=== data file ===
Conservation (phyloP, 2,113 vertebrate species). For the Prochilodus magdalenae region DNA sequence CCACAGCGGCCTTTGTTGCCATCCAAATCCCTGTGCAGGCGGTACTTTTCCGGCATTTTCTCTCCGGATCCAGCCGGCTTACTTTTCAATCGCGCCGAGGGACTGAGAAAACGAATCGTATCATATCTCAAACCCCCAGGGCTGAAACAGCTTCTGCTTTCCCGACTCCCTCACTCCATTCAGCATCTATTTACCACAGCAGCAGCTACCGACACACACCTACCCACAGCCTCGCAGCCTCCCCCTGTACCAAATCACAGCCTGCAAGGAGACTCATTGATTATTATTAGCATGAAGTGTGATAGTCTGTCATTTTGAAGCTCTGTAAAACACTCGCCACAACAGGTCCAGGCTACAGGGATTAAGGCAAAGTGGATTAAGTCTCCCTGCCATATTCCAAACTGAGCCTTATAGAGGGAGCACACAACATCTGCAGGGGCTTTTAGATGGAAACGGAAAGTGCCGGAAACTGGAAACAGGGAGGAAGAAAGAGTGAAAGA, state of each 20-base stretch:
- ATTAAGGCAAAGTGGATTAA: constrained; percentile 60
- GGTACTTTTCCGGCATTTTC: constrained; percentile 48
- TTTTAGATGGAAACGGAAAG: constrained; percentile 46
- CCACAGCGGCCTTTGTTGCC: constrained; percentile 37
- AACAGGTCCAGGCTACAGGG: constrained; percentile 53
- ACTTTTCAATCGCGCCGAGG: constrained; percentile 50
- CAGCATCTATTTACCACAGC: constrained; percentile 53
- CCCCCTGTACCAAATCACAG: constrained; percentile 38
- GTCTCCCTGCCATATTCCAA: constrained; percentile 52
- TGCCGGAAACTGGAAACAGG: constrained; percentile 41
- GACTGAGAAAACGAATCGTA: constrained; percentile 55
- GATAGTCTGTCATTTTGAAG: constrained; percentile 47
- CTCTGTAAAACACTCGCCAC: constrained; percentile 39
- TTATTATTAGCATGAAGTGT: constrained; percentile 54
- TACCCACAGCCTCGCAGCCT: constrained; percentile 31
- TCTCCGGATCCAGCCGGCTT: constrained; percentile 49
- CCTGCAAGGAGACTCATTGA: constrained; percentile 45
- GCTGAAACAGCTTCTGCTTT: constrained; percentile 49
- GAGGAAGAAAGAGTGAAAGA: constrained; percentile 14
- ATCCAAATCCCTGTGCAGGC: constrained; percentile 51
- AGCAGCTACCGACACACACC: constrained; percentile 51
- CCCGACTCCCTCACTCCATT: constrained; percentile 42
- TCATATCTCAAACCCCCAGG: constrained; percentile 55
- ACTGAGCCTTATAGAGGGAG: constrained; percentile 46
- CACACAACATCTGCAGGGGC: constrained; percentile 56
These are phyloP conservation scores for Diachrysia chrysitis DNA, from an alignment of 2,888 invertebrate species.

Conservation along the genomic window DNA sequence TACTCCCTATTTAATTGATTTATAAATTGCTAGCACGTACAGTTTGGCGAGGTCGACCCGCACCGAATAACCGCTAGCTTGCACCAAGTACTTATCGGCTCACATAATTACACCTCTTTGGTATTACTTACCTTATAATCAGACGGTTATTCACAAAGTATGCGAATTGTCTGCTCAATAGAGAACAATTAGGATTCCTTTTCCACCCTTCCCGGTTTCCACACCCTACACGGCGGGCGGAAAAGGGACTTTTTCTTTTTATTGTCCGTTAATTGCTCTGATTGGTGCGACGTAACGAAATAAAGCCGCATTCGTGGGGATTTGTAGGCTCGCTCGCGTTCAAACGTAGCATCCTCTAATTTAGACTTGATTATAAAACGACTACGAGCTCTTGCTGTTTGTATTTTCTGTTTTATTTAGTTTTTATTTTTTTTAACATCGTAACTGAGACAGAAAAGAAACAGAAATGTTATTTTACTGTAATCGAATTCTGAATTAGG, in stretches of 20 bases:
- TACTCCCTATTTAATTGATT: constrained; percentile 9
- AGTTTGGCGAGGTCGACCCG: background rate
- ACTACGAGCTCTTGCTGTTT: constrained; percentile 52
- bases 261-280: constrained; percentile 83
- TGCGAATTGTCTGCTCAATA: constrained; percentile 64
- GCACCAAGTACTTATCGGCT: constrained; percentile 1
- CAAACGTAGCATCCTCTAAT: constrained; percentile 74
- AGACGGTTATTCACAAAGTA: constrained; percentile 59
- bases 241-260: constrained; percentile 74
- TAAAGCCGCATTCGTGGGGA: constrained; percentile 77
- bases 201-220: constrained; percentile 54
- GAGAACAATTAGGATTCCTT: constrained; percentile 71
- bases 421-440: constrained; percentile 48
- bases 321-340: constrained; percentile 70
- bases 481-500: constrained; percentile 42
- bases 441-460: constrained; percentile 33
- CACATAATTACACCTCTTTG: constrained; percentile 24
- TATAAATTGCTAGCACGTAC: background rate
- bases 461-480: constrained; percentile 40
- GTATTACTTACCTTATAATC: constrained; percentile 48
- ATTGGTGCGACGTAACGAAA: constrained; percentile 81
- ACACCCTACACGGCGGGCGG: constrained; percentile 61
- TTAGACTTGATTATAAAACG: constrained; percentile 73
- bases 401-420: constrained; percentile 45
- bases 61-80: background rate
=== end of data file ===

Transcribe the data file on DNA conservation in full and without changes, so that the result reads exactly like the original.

Conservation (phyloP, 2,113 vertebrate species). For the Prochilodus magdalenae region DNA sequence CCACAGCGGCCTTTGTTGCCATCCAAATCCCTGTGCAGGCGGTACTTTTCCGGCATTTTCTCTCCGGATCCAGCCGGCTTACTTTTCAATCGCGCCGAGGGACTGAGAAAACGAATCGTATCATATCTCAAACCCCCAGGGCTGAAACAGCTTCTGCTTTCCCGACTCCCTCACTCCATTCAGCATCTATTTACCACAGCAGCAGCTACCGACACACACCTACCCACAGCCTCGCAGCCTCCCCCTGTACCAAATCACAGCCTGCAAGGAGACTCATTGATTATTATTAGCATGAAGTGTGATAGTCTGTCATTTTGAAGCTCTGTAAAACACTCGCCACAACAGGTCCAGGCTACAGGGATTAAGGCAAAGTGGATTAAGTCTCCCTGCCATATTCCAAACTGAGCCTTATAGAGGGAGCACACAACATCTGCAGGGGCTTTTAGATGGAAACGGAAAGTGCCGGAAACTGGAAACAGGGAGGAAGAAAGAGTGAAAGA, state of each 20-base stretch:
- ATTAAGGCAAAGTGGATTAA: constrained; percentile 60
- GGTACTTTTCCGGCATTTTC: constrained; percentile 48
- TTTTAGATGGAAACGGAAAG: constrained; percentile 46
- CCACAGCGGCCTTTGTTGCC: constrained; percentile 37
- AACAGGTCCAGGCTACAGGG: constrained; percentile 53
- ACTTTTCAATCGCGCCGAGG: constrained; percentile 50
- CAGCATCTATTTACCACAGC: constrained; percentile 53
- CCCCCTGTACCAAATCACAG: constrained; percentile 38
- GTCTCCCTGCCATATTCCAA: constrained; percentile 52
- TGCCGGAAACTGGAAACAGG: constrained; percentile 41
- GACTGAGAAAACGAATCGTA: constrained; percentile 55
- GATAGTCTGTCATTTTGAAG: constrained; percentile 47
- CTCTGTAAAACACTCGCCAC: constrained; percentile 39
- TTATTATTAGCATGAAGTGT: constrained; percentile 54
- TACCCACAGCCTCGCAGCCT: constrained; percentile 31
- TCTCCGGATCCAGCCGGCTT: constrained; percentile 49
- CCTGCAAGGAGACTCATTGA: constrained; percentile 45
- GCTGAAACAGCTTCTGCTTT: constrained; percentile 49
- GAGGAAGAAAGAGTGAAAGA: constrained; percentile 14
- ATCCAAATCCCTGTGCAGGC: constrained; percentile 51
- AGCAGCTACCGACACACACC: constrained; percentile 51
- CCCGACTCCCTCACTCCATT: constrained; percentile 42
- TCATATCTCAAACCCCCAGG: constrained; percentile 55
- ACTGAGCCTTATAGAGGGAG: constrained; percentile 46
- CACACAACATCTGCAGGGGC: constrained; percentile 56
These are phyloP conservation scores for Diachrysia chrysitis DNA, from an alignment of 2,888 invertebrate species.

Conservation along the genomic window DNA sequence TACTCCCTATTTAATTGATTTATAAATTGCTAGCACGTACAGTTTGGCGAGGTCGACCCGCACCGAATAACCGCTAGCTTGCACCAAGTACTTATCGGCTCACATAATTACACCTCTTTGGTATTACTTACCTTATAATCAGACGGTTATTCACAAAGTATGCGAATTGTCTGCTCAATAGAGAACAATTAGGATTCCTTTTCCACCCTTCCCGGTTTCCACACCCTACACGGCGGGCGGAAAAGGGACTTTTTCTTTTTATTGTCCGTTAATTGCTCTGATTGGTGCGACGTAACGAAATAAAGCCGCATTCGTGGGGATTTGTAGGCTCGCTCGCGTTCAAACGTAGCATCCTCTAATTTAGACTTGATTATAAAACGACTACGAGCTCTTGCTGTTTGTATTTTCTGTTTTATTTAGTTTTTATTTTTTTTAACATCGTAACTGAGACAGAAAAGAAACAGAAATGTTATTTTACTGTAATCGAATTCTGAATTAGG, in stretches of 20 bases:
- TACTCCCTATTTAATTGATT: constrained; percentile 9
- AGTTTGGCGAGGTCGACCCG: background rate
- ACTACGAGCTCTTGCTGTTT: constrained; percentile 52
- bases 261-280: constrained; percentile 83
- TGCGAATTGTCTGCTCAATA: constrained; percentile 64
- GCACCAAGTACTTATCGGCT: constrained; percentile 1
- CAAACGTAGCATCCTCTAAT: constrained; percentile 74
- AGACGGTTATTCACAAAGTA: constrained; percentile 59
- bases 241-260: constrained; percentile 74
- TAAAGCCGCATTCGTGGGGA: constrained; percentile 77
- bases 201-220: constrained; percentile 54
- GAGAACAATTAGGATTCCTT: constrained; percentile 71
- bases 421-440: constrained; percentile 48
- bases 321-340: constrained; percentile 70
- bases 481-500: constrained; percentile 42
- bases 441-460: constrained; percentile 33
- CACATAATTACACCTCTTTG: constrained; percentile 24
- TATAAATTGCTAGCACGTAC: background rate
- bases 461-480: constrained; percentile 40
- GTATTACTTACCTTATAATC: constrained; percentile 48
- ATTGGTGCGACGTAACGAAA: constrained; percentile 81
- ACACCCTACACGGCGGGCGG: constrained; percentile 61
- TTAGACTTGATTATAAAACG: constrained; percentile 73
- bases 401-420: constrained; percentile 45
- bases 61-80: background rate